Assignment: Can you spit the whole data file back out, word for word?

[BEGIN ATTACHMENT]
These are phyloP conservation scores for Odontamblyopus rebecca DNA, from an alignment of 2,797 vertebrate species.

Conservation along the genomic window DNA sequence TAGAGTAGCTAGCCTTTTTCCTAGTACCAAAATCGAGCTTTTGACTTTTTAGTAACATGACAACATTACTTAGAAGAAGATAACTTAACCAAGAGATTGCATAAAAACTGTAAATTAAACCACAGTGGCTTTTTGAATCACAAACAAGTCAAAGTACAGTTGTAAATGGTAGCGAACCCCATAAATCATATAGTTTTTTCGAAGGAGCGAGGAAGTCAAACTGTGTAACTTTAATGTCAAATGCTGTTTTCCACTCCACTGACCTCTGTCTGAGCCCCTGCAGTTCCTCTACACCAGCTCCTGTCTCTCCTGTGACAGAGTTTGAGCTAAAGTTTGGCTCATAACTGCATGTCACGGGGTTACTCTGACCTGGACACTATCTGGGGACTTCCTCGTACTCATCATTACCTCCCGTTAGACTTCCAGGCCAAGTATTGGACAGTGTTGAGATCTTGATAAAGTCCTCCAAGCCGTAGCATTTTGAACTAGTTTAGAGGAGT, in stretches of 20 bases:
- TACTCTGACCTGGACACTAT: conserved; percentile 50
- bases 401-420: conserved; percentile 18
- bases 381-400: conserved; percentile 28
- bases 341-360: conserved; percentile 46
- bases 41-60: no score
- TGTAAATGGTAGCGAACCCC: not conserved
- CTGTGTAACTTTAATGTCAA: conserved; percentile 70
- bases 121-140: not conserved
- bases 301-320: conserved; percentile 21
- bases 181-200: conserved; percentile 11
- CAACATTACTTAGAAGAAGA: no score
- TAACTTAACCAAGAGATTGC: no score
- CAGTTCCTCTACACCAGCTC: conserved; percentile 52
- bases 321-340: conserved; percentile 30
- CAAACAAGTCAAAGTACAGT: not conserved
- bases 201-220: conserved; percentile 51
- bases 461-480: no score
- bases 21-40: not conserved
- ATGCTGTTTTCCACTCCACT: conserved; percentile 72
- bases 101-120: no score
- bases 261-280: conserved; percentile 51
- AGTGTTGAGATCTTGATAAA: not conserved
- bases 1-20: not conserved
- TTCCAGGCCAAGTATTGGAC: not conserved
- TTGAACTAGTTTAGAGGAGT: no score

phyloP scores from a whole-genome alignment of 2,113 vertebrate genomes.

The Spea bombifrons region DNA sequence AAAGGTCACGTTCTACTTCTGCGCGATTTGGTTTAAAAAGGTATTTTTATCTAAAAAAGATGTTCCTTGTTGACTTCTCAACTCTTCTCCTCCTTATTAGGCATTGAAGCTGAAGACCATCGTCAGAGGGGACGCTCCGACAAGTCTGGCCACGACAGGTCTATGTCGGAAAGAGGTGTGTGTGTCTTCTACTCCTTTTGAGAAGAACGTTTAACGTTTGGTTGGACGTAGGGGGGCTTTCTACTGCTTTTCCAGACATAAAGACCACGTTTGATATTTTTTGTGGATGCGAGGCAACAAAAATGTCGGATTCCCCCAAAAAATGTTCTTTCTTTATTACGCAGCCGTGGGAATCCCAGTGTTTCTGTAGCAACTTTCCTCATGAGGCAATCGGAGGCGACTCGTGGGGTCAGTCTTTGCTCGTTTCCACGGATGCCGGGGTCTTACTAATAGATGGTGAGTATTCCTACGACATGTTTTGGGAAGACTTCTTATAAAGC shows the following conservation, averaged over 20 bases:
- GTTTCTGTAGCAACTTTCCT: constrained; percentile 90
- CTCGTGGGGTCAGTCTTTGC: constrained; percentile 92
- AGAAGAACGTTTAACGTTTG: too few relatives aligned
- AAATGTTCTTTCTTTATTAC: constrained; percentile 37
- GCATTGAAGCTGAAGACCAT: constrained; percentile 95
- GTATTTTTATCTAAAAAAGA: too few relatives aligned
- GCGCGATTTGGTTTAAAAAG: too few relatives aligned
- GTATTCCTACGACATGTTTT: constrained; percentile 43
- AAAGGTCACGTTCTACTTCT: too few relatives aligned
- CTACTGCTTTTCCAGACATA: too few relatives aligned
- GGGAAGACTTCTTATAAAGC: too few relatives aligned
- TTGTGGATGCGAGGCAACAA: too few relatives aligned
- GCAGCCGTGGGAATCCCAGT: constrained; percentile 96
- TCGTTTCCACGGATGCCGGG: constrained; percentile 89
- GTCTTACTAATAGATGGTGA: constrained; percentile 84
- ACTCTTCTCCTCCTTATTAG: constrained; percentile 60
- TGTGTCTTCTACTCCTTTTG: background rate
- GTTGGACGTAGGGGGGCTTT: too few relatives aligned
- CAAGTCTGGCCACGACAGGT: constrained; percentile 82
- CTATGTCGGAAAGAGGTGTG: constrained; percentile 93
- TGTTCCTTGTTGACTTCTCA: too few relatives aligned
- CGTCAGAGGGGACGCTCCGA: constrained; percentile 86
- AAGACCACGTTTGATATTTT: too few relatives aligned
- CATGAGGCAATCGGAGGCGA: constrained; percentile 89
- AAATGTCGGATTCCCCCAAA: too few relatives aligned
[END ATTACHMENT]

These are phyloP conservation scores for Odontamblyopus rebecca DNA, from an alignment of 2,797 vertebrate species.

Conservation along the genomic window DNA sequence TAGAGTAGCTAGCCTTTTTCCTAGTACCAAAATCGAGCTTTTGACTTTTTAGTAACATGACAACATTACTTAGAAGAAGATAACTTAACCAAGAGATTGCATAAAAACTGTAAATTAAACCACAGTGGCTTTTTGAATCACAAACAAGTCAAAGTACAGTTGTAAATGGTAGCGAACCCCATAAATCATATAGTTTTTTCGAAGGAGCGAGGAAGTCAAACTGTGTAACTTTAATGTCAAATGCTGTTTTCCACTCCACTGACCTCTGTCTGAGCCCCTGCAGTTCCTCTACACCAGCTCCTGTCTCTCCTGTGACAGAGTTTGAGCTAAAGTTTGGCTCATAACTGCATGTCACGGGGTTACTCTGACCTGGACACTATCTGGGGACTTCCTCGTACTCATCATTACCTCCCGTTAGACTTCCAGGCCAAGTATTGGACAGTGTTGAGATCTTGATAAAGTCCTCCAAGCCGTAGCATTTTGAACTAGTTTAGAGGAGT, in stretches of 20 bases:
- TACTCTGACCTGGACACTAT: conserved; percentile 50
- bases 401-420: conserved; percentile 18
- bases 381-400: conserved; percentile 28
- bases 341-360: conserved; percentile 46
- bases 41-60: no score
- TGTAAATGGTAGCGAACCCC: not conserved
- CTGTGTAACTTTAATGTCAA: conserved; percentile 70
- bases 121-140: not conserved
- bases 301-320: conserved; percentile 21
- bases 181-200: conserved; percentile 11
- CAACATTACTTAGAAGAAGA: no score
- TAACTTAACCAAGAGATTGC: no score
- CAGTTCCTCTACACCAGCTC: conserved; percentile 52
- bases 321-340: conserved; percentile 30
- CAAACAAGTCAAAGTACAGT: not conserved
- bases 201-220: conserved; percentile 51
- bases 461-480: no score
- bases 21-40: not conserved
- ATGCTGTTTTCCACTCCACT: conserved; percentile 72
- bases 101-120: no score
- bases 261-280: conserved; percentile 51
- AGTGTTGAGATCTTGATAAA: not conserved
- bases 1-20: not conserved
- TTCCAGGCCAAGTATTGGAC: not conserved
- TTGAACTAGTTTAGAGGAGT: no score

phyloP scores from a whole-genome alignment of 2,113 vertebrate genomes.

The Spea bombifrons region DNA sequence AAAGGTCACGTTCTACTTCTGCGCGATTTGGTTTAAAAAGGTATTTTTATCTAAAAAAGATGTTCCTTGTTGACTTCTCAACTCTTCTCCTCCTTATTAGGCATTGAAGCTGAAGACCATCGTCAGAGGGGACGCTCCGACAAGTCTGGCCACGACAGGTCTATGTCGGAAAGAGGTGTGTGTGTCTTCTACTCCTTTTGAGAAGAACGTTTAACGTTTGGTTGGACGTAGGGGGGCTTTCTACTGCTTTTCCAGACATAAAGACCACGTTTGATATTTTTTGTGGATGCGAGGCAACAAAAATGTCGGATTCCCCCAAAAAATGTTCTTTCTTTATTACGCAGCCGTGGGAATCCCAGTGTTTCTGTAGCAACTTTCCTCATGAGGCAATCGGAGGCGACTCGTGGGGTCAGTCTTTGCTCGTTTCCACGGATGCCGGGGTCTTACTAATAGATGGTGAGTATTCCTACGACATGTTTTGGGAAGACTTCTTATAAAGC shows the following conservation, averaged over 20 bases:
- GTTTCTGTAGCAACTTTCCT: constrained; percentile 90
- CTCGTGGGGTCAGTCTTTGC: constrained; percentile 92
- AGAAGAACGTTTAACGTTTG: too few relatives aligned
- AAATGTTCTTTCTTTATTAC: constrained; percentile 37
- GCATTGAAGCTGAAGACCAT: constrained; percentile 95
- GTATTTTTATCTAAAAAAGA: too few relatives aligned
- GCGCGATTTGGTTTAAAAAG: too few relatives aligned
- GTATTCCTACGACATGTTTT: constrained; percentile 43
- AAAGGTCACGTTCTACTTCT: too few relatives aligned
- CTACTGCTTTTCCAGACATA: too few relatives aligned
- GGGAAGACTTCTTATAAAGC: too few relatives aligned
- TTGTGGATGCGAGGCAACAA: too few relatives aligned
- GCAGCCGTGGGAATCCCAGT: constrained; percentile 96
- TCGTTTCCACGGATGCCGGG: constrained; percentile 89
- GTCTTACTAATAGATGGTGA: constrained; percentile 84
- ACTCTTCTCCTCCTTATTAG: constrained; percentile 60
- TGTGTCTTCTACTCCTTTTG: background rate
- GTTGGACGTAGGGGGGCTTT: too few relatives aligned
- CAAGTCTGGCCACGACAGGT: constrained; percentile 82
- CTATGTCGGAAAGAGGTGTG: constrained; percentile 93
- TGTTCCTTGTTGACTTCTCA: too few relatives aligned
- CGTCAGAGGGGACGCTCCGA: constrained; percentile 86
- AAGACCACGTTTGATATTTT: too few relatives aligned
- CATGAGGCAATCGGAGGCGA: constrained; percentile 89
- AAATGTCGGATTCCCCCAAA: too few relatives aligned